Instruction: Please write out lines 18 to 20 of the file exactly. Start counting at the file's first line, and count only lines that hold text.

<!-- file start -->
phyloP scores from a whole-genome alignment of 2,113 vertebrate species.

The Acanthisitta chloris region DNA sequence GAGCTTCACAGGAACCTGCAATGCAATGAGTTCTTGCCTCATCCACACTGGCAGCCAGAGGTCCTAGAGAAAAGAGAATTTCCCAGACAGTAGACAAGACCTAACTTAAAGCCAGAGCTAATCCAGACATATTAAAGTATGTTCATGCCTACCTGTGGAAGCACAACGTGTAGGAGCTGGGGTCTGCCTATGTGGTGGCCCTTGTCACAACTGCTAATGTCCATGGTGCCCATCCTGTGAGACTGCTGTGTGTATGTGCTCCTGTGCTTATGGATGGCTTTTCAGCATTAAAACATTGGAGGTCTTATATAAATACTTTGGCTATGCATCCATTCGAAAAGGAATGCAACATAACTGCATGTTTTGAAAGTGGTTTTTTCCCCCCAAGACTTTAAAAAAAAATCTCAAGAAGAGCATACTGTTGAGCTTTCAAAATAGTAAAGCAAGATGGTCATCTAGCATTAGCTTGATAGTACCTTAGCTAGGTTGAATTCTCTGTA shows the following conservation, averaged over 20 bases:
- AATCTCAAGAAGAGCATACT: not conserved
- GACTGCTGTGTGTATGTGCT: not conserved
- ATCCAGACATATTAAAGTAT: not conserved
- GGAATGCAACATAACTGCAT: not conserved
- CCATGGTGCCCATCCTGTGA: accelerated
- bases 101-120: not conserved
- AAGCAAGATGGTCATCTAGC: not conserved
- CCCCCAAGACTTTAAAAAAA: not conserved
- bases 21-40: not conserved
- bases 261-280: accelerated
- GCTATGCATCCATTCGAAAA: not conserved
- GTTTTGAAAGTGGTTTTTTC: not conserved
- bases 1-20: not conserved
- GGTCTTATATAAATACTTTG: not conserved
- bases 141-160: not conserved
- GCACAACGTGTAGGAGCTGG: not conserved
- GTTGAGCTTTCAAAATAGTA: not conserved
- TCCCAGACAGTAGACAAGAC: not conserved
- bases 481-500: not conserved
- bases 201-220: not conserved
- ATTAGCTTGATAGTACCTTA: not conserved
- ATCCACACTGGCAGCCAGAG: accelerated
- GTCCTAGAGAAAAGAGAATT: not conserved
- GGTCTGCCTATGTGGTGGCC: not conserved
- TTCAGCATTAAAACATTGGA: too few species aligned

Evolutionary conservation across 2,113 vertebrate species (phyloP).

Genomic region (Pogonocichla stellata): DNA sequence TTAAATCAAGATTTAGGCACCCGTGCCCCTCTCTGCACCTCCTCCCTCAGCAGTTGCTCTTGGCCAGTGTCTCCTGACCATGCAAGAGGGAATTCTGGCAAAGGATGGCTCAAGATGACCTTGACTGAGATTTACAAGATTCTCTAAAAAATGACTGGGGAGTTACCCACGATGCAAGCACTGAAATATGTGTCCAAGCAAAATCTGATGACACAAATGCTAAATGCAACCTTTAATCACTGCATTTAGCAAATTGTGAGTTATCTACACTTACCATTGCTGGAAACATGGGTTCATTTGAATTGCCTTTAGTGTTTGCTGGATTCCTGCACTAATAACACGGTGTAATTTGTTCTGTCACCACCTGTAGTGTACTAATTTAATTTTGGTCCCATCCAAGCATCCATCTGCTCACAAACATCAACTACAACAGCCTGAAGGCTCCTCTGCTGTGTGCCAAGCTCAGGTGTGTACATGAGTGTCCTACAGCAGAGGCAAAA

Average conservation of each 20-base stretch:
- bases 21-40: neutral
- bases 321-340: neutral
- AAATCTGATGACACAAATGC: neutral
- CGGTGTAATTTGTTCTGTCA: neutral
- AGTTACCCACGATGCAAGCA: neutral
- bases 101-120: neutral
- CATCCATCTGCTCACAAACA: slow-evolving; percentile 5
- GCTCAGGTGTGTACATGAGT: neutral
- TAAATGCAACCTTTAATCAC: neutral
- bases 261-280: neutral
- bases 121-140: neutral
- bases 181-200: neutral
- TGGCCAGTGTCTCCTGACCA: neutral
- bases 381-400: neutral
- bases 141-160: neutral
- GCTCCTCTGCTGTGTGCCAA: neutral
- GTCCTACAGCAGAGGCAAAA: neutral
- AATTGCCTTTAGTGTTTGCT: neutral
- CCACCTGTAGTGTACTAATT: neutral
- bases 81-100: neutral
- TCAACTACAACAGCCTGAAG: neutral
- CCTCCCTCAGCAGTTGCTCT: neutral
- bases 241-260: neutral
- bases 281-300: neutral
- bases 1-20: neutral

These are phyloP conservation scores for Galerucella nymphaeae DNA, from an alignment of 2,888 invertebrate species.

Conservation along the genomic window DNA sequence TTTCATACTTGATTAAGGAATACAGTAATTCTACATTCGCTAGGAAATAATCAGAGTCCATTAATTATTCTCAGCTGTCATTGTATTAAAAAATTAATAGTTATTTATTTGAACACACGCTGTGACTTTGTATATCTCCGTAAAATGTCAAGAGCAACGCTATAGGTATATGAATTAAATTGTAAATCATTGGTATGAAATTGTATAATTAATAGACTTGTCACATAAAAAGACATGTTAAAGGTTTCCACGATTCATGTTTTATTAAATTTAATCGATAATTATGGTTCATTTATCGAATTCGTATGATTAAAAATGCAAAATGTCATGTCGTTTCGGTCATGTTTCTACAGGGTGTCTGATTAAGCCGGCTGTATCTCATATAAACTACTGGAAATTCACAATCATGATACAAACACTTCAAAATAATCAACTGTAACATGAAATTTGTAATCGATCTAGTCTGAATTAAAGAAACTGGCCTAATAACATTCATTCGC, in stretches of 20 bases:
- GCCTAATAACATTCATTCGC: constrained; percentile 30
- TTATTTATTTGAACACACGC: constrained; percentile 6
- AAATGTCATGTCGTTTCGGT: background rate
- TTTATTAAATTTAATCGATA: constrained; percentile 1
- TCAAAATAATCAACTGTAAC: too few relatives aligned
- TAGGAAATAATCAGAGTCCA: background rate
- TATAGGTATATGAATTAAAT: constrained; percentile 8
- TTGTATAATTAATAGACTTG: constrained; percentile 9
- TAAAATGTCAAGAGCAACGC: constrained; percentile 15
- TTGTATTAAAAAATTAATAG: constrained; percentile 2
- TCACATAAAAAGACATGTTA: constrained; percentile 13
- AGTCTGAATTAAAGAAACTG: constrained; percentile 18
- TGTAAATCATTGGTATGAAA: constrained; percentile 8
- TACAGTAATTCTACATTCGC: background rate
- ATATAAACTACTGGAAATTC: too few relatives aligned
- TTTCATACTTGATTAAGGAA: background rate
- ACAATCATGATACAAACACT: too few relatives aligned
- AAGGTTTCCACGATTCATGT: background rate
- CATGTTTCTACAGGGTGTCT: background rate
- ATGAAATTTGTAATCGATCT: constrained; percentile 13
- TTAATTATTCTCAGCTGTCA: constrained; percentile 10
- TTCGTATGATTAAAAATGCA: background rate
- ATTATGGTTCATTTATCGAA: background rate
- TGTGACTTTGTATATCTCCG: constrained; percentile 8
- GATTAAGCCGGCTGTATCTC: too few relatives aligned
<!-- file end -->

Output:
- GCACAACGTGTAGGAGCTGG: not conserved
- GTTGAGCTTTCAAAATAGTA: not conserved
- TCCCAGACAGTAGACAAGAC: not conserved